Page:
RIO DE JANEIRO, Brazil – Seven years ago, a Big Mac in Brazil cost less than $1.50. Try buying McDonald’s signature burger here today, and you need the equivalent of a $5 bill.
To figure out why, look no further than the Brazilian real’s worrisome surge against the dollar. The investment bank Goldman Sachs last year ranked it among the world’s “most overvalued” currencies, and it has kept rising since — gaining nearly thirty percent in 18 months. At the same time, the real has steadily climbed in the Economist magazine’s yearly inventory of world currency prices known, seriously, as the Big Mac Index.
Because the burger takes similar effort and materials to produce anywhere, the Index helps illustrate how far a given country’s currency has strayed from its fair value. In Brazil, Big Mac prices rose from $1.48 in 2003 to $4.91 this year.
(U.S. Big Macs cost $3.73 on average in 2010).
But pinpointing the reasons behind the change — and whether it signals strength or weakness in Brazil’s economy — is more difficult. Analysts say some relatively straightforward financial factors are at work, but there’s a chance that a complex disease, oil deposits and a certain kind of curse are part of the story, too.
On the bright side, Brazil’s currency is getting more expensive because it’s in high demand. Foreign investors need to swap their cash for Brazilian reals before doing business here and they’re scrambling to do so.
Tony Volpon, an economist and Latin America specialist at Nomura Securities in New York, said investors like Brazil because its markets are open and the potential returns are high. Brazil’s central bank has set the country’s benchmark interest rate at around 10 percent. Compare that to rates hovering below one percent for U.S. Treasury bills, and Brazil’s charms become easy to see.
Brazil has the World Cup to host in 2014, the Olympics two years later, and it recently discovered one of the planet’s largest remaining reserves of off-shore oil. There’s a lot to build and plenty of places to invest.
In a bid to slow the flood of foreign cash, the government has placed taxes on some inflows. But it hasn’t worked. “They try to tax one thing but they don’t tax another,” Volpon said. “At the end of the day the money ends up coming in anyway.”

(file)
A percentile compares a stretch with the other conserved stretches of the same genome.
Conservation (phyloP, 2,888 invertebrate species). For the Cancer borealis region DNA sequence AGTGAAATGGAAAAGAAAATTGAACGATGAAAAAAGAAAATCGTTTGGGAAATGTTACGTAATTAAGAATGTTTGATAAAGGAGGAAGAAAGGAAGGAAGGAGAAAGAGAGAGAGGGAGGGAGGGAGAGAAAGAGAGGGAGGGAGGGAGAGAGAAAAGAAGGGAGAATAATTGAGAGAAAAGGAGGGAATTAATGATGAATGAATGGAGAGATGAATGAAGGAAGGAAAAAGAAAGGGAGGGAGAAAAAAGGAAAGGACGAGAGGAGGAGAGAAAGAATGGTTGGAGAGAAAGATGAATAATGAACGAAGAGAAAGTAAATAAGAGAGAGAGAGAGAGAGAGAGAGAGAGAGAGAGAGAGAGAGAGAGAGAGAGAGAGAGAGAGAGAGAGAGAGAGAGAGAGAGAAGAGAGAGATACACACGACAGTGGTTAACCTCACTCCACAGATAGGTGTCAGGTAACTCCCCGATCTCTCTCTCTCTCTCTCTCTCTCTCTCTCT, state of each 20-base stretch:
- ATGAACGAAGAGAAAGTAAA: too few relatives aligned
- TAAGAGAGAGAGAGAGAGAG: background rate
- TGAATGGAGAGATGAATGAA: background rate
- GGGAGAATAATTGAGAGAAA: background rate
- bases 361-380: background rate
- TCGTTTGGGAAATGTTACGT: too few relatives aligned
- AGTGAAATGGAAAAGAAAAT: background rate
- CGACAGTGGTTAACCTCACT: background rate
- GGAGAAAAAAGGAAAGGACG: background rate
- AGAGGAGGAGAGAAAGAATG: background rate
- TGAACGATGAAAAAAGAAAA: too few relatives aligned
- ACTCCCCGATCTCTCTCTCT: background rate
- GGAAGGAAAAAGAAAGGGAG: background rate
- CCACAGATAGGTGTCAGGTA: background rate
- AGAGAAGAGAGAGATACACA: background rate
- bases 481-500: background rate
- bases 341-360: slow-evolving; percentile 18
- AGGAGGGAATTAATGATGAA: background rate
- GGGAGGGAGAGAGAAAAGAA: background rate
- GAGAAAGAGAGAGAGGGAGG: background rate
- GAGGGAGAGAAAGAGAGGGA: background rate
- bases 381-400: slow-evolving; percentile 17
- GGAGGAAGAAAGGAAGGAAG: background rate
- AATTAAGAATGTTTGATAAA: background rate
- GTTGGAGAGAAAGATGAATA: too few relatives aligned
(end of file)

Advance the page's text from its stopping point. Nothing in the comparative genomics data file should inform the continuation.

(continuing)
That flow of money – along with Brazil’s heavy exportation of commodities like iron ore, soybeans and oil – has led some observers to conclude Brazil has come down with an economic malady called “Dutch Disease.”
The term was coined in the 1970s to describe the paradoxical way a North Sea oil boom had decimated the Dutch economy. In theory, the disease works like this: The discovery of oil draws a surge of foreign money into a country’s economy, both to buy the oil and invest in the oil industry. All this demand for the country’s currency drives up the exchange rate. This in turn means anything the country manufactures and tries to sell abroad – let’s say a pair of shoes for example – is suddenly less competitive.
There’s more to it, but the theory’s bottom line is that a bonanza for a commodity like oil can shrink a country’s manufacturing sector. Economists say this can hurt a country’s prospects for long-term growth – and not just because oil someday runs out.
“Investments, capital and labor will be pulled to the oil sector, which is very narrow and regionalized,” said Philip Hiroshi Ueno, a Brazilian economist at Friedrich Schiller University in Germany.
“To operate an oil platform, I don’t know how many people you need, but it’s much less than a factory,” he said. “So you create a dualism in the economy between the haves and the have-nots. You are an oil guy or you are on the outside.”
Brazil’s biggest oil fields haven’t started producing in earnest, but a surge of foreign money is coming into the country already, not only chasing oil, but other commodities and investments too. Although Brazil’s vast internal market for manufactured goods is likely to cushion the blow, Ueno’s research suggests his country has caught its own version of Dutch Disease.
“I would say we’re in the early stages,” he said.
Signs may already be evident in some of Brazil’s manufacturing sectors. Take, for example, shoes. Annual exports dropped by almost 50 percent between 2005 and 2010, according to Brazilian Association of Shoe Manufacturers, known as Abicalçados.
It remains to be seen what if any further effect the looming oil boom will have. Brazil’s economy is the 8th-largest in the world – ahead of Canada, India and Russia – and industry only accounts for about a quarter of its GDP.
But oil affects more than just the economy. In her 1997 book “The Paradox of Plenty,” Terry Karl argues that a sudden in-rush of oil money often corrupts a government as easily as it drags down an economy.
“Led by governments that seemed incapable of sound economic management or planning, most of the oil-producing nations found their economic performance and their oil and debt dependence worse than in the pre-bonaza years,” she wrote.
Other economists have called such petro-state woes “the resource curse” and some say there’s evidence it’s taking hold in Brazil.
A pair of researchers at the London School of Economics published a study spanning three decades and 5,000 Brazilian municipalities, concluding that, in towns already receiving oil windfalls, much of the money goes missing. Municipal employees end up with bigger houses but other residents don’t seem to. Also, the researchers said, oil significantly increased the chances the mayor or other officials would be accused of corruption, charged with embezzlement or arrested by Federal Police.
“All of these things seem to go up if your municipality gets a lot of oil,” said Guy Michaels, one of the authors. “If Brazil isn’t more careful, then a lot of money, at least a lot of the money that goes to the local level, might get lost along the way.”